Premises Liability

PREMISES LIABILITY CASES

 

Premises liability law is a section of Georgia law that holds property and business owners legally responsible for dangerous or hazardous conditions that exist on their property.  Property owners have certain obligations under local, state and federal laws, and while these laws vary, the basic underlying fact of them is similar regardless of where you live.

 

Property owners have an obligation to keep their land and the buildings on it safe for authorized visitors and those with business there.

 

Many things can make a home, business or land unsafe for visitors such as poor maintenance or disrepair, building code violations, slippery floors, cracked or uneven sidewalks, unmarked steps, broken stairs or handrails, falling merchandise, malfunctioning smoke alarms, or unmarked hazardous areas. Under Georgia law, accident victims can hold the owner or occupier of property liable for negligently causing or failing to repair, correct or warn about these and other unsafe conditions which lead to personal injury or wrongful death.  Dog bite victims can also pursue premises liability claims against a dog owner for failing to leash, confine or control their animal.

The duty an owner/occupier of property owes to a person entering onto his land is determined by reference to the relationship between the owner/occupier and the entrant.  In Georgia, these relationships are defined in three distinct categories:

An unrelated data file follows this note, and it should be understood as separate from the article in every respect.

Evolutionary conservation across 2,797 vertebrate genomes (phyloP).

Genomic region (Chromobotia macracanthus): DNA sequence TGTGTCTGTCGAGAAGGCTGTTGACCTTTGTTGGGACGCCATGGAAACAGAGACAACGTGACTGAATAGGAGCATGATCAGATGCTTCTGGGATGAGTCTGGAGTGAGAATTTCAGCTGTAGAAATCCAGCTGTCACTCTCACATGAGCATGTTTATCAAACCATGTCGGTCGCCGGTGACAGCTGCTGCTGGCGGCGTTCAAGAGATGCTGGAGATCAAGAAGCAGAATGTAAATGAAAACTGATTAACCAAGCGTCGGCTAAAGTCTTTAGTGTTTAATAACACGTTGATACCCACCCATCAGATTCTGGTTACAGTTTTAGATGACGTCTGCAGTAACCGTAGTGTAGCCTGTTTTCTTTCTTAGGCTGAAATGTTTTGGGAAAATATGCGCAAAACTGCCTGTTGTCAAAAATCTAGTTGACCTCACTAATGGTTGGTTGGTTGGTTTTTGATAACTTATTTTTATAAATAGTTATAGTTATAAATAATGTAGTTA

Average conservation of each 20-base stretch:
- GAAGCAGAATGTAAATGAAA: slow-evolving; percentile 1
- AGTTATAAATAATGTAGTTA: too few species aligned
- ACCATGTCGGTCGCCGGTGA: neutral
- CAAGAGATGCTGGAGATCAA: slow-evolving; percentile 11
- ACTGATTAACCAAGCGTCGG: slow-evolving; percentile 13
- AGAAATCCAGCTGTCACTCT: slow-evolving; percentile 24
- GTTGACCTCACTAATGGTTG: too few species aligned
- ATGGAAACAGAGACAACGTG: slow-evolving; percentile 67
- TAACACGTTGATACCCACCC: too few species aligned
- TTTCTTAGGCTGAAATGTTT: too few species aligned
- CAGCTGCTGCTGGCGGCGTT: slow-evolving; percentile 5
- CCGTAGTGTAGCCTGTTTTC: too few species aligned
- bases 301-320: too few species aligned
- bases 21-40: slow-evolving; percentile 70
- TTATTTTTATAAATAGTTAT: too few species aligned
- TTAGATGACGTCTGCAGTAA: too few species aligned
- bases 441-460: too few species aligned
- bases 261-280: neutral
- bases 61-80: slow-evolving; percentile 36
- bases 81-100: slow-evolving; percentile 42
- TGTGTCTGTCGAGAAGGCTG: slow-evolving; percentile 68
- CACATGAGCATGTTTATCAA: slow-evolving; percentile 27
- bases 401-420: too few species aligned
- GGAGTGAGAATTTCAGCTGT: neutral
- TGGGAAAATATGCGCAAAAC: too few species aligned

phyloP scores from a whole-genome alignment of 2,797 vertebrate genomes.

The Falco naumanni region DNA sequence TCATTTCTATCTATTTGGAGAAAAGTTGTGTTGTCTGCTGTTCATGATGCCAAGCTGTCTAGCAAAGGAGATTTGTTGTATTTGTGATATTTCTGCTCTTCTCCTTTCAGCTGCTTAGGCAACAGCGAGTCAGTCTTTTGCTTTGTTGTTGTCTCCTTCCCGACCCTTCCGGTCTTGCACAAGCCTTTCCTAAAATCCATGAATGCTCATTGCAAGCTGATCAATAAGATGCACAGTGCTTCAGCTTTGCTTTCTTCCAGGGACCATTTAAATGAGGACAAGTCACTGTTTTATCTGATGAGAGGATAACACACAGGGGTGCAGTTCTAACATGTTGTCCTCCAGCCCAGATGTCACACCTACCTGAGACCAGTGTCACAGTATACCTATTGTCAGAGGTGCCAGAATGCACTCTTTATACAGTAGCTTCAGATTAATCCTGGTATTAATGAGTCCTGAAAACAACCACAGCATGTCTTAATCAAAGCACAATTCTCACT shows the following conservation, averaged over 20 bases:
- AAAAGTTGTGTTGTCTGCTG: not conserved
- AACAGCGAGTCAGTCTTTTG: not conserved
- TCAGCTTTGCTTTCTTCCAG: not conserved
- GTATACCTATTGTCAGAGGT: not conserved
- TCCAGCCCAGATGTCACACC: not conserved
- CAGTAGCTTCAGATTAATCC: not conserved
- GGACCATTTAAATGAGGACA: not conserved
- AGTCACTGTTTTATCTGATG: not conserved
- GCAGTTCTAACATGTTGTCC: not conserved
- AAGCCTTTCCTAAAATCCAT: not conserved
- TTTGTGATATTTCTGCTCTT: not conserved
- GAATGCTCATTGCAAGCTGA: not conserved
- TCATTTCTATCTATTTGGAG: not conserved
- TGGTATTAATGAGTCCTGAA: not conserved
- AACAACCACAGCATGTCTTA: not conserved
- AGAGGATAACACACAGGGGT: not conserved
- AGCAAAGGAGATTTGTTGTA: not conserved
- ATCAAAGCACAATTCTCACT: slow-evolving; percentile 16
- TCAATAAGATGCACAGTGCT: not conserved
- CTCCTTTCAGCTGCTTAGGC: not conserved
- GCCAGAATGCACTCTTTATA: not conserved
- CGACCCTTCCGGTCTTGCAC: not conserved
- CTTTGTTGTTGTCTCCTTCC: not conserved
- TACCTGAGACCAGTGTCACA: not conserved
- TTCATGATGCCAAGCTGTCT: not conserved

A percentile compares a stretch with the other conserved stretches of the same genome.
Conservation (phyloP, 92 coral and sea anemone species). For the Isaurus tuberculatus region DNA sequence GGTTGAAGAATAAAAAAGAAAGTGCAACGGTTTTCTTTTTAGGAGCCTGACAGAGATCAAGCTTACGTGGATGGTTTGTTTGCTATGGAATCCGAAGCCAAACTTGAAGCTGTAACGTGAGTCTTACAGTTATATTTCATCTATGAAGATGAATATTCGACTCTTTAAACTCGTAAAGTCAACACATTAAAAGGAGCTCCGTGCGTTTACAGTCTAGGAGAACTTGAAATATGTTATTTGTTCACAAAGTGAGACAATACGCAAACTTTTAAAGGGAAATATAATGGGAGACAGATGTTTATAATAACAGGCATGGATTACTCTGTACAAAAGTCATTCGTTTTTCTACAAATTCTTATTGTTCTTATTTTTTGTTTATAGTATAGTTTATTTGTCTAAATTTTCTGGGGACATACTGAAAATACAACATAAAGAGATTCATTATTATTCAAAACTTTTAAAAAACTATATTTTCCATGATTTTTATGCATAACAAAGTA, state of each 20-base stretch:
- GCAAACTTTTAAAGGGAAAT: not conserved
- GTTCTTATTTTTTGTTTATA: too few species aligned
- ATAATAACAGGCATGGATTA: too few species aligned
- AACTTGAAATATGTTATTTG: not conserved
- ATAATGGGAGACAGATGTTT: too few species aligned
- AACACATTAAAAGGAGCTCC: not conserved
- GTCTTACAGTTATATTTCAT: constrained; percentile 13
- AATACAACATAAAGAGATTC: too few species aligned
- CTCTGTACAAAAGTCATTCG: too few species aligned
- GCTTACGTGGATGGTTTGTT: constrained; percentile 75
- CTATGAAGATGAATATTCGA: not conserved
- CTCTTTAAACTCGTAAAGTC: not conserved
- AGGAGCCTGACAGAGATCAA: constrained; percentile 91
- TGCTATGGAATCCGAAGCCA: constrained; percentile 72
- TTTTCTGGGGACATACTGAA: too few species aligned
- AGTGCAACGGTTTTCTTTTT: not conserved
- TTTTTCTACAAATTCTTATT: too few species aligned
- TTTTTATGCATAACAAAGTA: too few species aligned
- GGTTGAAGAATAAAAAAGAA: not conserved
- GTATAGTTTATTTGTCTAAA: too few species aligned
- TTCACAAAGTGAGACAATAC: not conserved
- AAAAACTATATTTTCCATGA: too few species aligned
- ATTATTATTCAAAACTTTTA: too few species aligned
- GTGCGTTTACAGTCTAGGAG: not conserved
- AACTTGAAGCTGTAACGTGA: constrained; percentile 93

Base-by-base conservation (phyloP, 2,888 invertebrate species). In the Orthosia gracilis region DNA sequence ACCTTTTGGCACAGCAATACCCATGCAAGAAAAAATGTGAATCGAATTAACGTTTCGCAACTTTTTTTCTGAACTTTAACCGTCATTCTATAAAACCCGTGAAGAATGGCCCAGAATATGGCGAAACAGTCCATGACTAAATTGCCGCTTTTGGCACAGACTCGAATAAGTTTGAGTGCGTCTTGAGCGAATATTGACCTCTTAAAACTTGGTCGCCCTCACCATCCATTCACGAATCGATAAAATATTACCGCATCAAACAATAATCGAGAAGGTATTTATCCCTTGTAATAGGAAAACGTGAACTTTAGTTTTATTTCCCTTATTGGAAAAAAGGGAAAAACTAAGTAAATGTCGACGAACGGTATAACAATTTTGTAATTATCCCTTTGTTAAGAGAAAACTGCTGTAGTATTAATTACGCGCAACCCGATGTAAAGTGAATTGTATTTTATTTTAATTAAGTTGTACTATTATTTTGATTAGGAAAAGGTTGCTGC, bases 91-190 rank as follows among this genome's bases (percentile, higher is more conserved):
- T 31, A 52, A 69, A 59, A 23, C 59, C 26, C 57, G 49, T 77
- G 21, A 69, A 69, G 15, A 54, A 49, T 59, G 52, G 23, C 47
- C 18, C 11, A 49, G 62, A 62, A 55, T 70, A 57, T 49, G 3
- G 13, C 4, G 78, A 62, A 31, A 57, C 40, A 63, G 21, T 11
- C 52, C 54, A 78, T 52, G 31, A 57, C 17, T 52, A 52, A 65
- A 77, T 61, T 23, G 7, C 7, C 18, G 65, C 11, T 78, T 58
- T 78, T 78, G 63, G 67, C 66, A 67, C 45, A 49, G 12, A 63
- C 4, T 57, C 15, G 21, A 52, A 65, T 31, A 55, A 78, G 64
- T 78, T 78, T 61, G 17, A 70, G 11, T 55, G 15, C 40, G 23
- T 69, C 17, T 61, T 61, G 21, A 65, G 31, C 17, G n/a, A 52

• Invitees – Individuals who have received an express or implied invitation to come onto the premises for a business purpose, such as a customer in a store or a sales representative. A property owner or occupier owes the highest duty of care to invitees – a non-delegable duty of ordinary care to keep the premises and approaches safe from foreseeable dangers.

 

  • Licensees – Individuals permitted to come onto the premises of the owner or occupier solely for his own interests or convenience, such as social guests, individuals who enter an establishment solely to use the restroom or door-to-door salespersons. Owners/occupiers owe a duty not to expose licensees knowingly to an unreasonable risk of harm or letting the person run upon a known hidden peril.

 

  • Trespassers – Unauthorized entrants onto the premises of an owner or occupier, such as vagrants or individuals cutting through the owner or occupier’s property for a short cut. The owner only owes a duty to avoid wantonly and willfully harming the trespasser.  There are special considerations involving child trespassers such as the doctrine of attractive nuisance.

 

Each occurrence of negligence under the premises liability provisions of the law is distinct and requires thorough investigation by attorneys qualified to protect your interests and get you just compensation for your injuries.  If you have been injured in a premises liability accident, call the Monk Law Firm for a free consultation.  We are here to help.